Imaging studies, including ultrasound, computed tomography (CT), and magnetic resonance imaging (MRI), can screen for ADPKD.

Ultrasound imaging can create images of the entire urinary tract or focus on the kidneys only. Your urinary tract includes your two kidneys, two ureters, a bladder, and a urethra. Ultrasound images can show cysts in the kidneys.

CT scans use X-rays and computer technology to create images of the urinary tract. With the help of contrast dye, CT scans can show more detailed images of kidney cysts than ultrasound.

MRI scans can give your healthcare provider specific measurements of kidney and cyst sizes and help them to monitor the growth of the kidney and cysts. Measuring kidney and cyst size can also help to track ADPKD progression.

With ADPKD, there is a potential risk for intracranial hemorrhage (brain bleed).  Your doctor may request additional imaging studies, including MRIs and CTs, to look for signs of intracranial hemorrhage, including the size of a bleed and whether clots have formed.

This is usually done in people who have experienced severe, frequent headaches that have not been resolved using over-the-counter (OTC) pain relievers and have a family history of ADPKD.

Differential Diagnosis

Not every health condition can be diagnosed with a simple test, and many conditions can cause similar symptoms. A differential diagnosis looks at all possible causes of symptoms. This involves different testing methods to rule out other conditions and determine whether more testing is needed.

For the most part, making a diagnosis of ADPKD usually involves confirming a family history of the condition. However, if there is no family history, ADPKD requires a careful review of symptoms and radiological evidence to make a diagnosis. There is no family history in 10%–25% of people with ADPKD.

Kidney cysts are also common in adults. They are more frequent as people age and usually do not cause harm. Because they don’t cause symptoms, cysts are usually discovered during imaging studies for other reasons.

Your doctor will also want to rule out other conditions that cause renal cysts and similar symptoms as those seen in ADPKD. Differential diagnosis of ADPKD may include:

  • Polycystic liver disease: This rare disorder causes cysts to grow throughout the liver.
  • Autosomal recessive polycystic kidney disease: This second type of PKD commonly affects children, is much rarer, and can be fatal.
  • Tuberous sclerosis: This rare genetic condition causes benign tumors to grow on various organ systems.
  • Von Hippel-Lindau (VHL) disease: This rare condition causes abnormal blood vessel growths that are either benign (noncancerous) or malignant (cancerous) tumors and cysts.
  • Orofaciodigital syndrome type 1: This is a group of related disorders that affect the development of the oral cavity (mouth and teeth), facial features, and fingers and toes. It is sometimes linked to polycystic kidney disease.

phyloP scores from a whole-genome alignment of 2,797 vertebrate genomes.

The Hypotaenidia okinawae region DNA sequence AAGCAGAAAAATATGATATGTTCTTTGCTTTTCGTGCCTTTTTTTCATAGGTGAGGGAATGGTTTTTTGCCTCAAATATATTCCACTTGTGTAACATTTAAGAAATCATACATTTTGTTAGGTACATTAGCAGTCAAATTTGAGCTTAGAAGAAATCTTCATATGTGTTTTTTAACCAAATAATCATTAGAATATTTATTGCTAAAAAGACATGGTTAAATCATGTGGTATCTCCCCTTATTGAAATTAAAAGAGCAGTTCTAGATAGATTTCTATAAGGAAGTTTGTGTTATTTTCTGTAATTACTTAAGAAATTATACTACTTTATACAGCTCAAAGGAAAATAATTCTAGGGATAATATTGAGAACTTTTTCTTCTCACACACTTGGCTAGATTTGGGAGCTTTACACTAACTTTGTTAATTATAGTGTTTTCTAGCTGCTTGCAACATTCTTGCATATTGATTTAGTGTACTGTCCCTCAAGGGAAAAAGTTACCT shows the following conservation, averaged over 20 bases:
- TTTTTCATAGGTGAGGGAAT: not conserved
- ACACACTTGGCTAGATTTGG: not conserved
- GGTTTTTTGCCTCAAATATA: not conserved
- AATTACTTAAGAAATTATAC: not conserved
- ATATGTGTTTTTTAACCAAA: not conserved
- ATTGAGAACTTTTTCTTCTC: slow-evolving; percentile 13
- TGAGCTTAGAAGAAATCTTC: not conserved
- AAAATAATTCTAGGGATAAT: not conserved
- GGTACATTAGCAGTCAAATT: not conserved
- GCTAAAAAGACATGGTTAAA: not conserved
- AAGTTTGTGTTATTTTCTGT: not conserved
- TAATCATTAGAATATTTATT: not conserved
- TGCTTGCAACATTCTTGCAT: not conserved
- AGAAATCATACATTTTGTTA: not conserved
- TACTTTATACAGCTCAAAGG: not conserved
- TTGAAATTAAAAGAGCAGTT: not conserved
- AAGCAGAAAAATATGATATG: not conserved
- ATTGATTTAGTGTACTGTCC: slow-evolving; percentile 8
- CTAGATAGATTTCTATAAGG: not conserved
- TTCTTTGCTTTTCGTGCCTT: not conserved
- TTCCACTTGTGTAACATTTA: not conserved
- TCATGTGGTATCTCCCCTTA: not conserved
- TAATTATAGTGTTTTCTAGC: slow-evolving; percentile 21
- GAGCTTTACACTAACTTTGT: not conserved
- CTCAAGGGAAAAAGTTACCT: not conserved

• Nephronophthisis: This kidney disorder is characterized by inflammation and scarring of the kidneys.
  • Bardet-Biedl syndrome: This genetic disease affects multiple body symptoms, including the kidneys.          
  • Localized cystic disease: This type of cystic kidney disease is rare, nonprogressive, and does not run in families. It is characterized by benign (harmless) clusters of cysts.
  • Medullary sponge kidney (MSK): This is a congenital (present at birth) disorder that causes small cysts on the tiny tubes of the kidneys or the collecting ducts. The cysts will affect urine flow and can eventually cause UTIs and kidney stones.


Autosomal dominant polycystic kidney disease is an inherited genetic condition passed from parent to child. It is diagnosed using different testing methods, including a complete patient and family history, imaging, blood work, and urine testing.

Symptoms of ADPKD usually start in adulthood, but the condition can be detected in childhood. Imaging can help detect small cysts and determine the extent the disease has had on the kidneys and other organs.

Genetic testing looks for mutations of the PKD1 and PKD2 genes, which can help confirm a diagnosis. But genetic testing, especially in children, cannot predict disease onset or later disease severity.

A Word From Verywell

Getting a diagnosis of autosomal dominant polycystic kidney disease can be scary, but this condition progresses very slowly. Symptoms will worsen with time, and people with the condition may develop kidney failure very late into adulthood and require dialysis or a kidney transplant.

However, ADPKD can be manageable for decades with medicine and healthy lifestyle choices, and some people may never experience kidney failure.

If ADPKD runs in your family and you start experiencing symptoms of the condition, reach out to your doctor. And if you are diagnosed with ADPKD, it is important to regularly follow up with your healthcare team to manage and reduce your risk for kidney problems and other complications of ADPKD.

14 Sources
Verywell Health uses only high-quality sources, including peer-reviewed studies, to support the facts within our articles. Read our editorial process to learn more about how we fact-check and keep our content accurate, reliable, and trustworthy.
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By Lana Barhum
Lana Barhum has been a freelance medical writer since 2009. She shares advice on living well with chronic disease.